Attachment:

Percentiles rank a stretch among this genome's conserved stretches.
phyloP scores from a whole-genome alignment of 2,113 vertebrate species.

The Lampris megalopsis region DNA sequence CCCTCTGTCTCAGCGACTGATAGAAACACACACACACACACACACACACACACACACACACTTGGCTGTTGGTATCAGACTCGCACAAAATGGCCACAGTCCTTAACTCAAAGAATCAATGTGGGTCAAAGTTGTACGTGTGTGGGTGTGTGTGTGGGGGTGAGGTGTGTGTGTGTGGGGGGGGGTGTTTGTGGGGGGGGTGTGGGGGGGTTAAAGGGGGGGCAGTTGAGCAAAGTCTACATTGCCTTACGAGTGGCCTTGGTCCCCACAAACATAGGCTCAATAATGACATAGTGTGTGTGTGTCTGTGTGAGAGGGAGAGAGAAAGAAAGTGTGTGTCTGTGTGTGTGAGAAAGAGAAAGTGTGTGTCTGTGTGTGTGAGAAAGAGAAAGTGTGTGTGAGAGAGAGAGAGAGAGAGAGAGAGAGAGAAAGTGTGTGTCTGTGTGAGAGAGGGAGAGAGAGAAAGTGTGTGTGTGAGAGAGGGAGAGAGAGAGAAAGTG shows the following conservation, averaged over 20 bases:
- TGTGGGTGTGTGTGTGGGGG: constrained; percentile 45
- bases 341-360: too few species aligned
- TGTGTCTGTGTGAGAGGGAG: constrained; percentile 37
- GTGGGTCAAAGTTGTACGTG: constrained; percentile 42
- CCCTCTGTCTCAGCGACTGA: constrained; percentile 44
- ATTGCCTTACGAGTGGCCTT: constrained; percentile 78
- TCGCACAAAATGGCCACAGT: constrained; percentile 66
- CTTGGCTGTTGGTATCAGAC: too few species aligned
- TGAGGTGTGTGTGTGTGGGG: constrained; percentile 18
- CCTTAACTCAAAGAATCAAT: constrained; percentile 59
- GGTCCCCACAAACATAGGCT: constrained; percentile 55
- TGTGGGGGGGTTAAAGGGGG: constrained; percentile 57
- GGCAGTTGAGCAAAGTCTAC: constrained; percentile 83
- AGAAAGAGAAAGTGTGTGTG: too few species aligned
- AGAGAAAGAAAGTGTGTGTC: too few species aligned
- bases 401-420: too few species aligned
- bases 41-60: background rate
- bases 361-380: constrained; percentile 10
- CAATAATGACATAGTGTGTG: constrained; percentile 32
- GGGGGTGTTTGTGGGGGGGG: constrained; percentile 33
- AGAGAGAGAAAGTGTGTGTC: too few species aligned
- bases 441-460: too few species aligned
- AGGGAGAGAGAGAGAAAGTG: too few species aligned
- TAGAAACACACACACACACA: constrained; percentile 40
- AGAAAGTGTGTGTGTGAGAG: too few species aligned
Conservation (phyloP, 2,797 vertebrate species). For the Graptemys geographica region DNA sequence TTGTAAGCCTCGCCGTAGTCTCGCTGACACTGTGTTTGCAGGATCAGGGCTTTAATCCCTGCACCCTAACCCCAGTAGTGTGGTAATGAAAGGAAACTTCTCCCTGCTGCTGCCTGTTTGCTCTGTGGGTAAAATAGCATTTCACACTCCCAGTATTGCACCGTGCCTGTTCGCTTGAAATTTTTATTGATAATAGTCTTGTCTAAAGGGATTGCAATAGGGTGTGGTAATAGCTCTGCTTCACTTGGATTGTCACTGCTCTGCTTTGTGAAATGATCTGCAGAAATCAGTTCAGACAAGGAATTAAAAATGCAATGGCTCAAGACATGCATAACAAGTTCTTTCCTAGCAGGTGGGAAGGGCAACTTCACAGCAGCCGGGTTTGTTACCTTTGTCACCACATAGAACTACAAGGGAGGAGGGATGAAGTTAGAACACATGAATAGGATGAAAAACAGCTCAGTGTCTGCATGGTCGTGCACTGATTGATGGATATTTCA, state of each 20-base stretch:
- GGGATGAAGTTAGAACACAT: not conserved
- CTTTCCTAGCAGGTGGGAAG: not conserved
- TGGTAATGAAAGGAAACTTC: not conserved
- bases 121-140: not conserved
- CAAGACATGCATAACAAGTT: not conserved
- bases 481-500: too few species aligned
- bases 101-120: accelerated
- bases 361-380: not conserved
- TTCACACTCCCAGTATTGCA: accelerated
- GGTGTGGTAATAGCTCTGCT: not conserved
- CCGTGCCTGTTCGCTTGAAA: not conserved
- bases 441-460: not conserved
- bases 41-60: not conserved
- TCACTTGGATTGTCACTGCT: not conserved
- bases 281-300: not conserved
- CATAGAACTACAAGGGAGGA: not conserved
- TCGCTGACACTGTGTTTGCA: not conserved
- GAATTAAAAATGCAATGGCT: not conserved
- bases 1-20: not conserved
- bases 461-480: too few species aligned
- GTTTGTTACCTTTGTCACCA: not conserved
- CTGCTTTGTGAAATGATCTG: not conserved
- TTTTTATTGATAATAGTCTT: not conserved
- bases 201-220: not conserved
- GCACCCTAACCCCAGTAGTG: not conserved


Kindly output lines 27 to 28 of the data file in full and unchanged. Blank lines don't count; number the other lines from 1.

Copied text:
- TAGAAACACACACACACACA: constrained; percentile 40
- AGAAAGTGTGTGTGTGAGAG: too few species aligned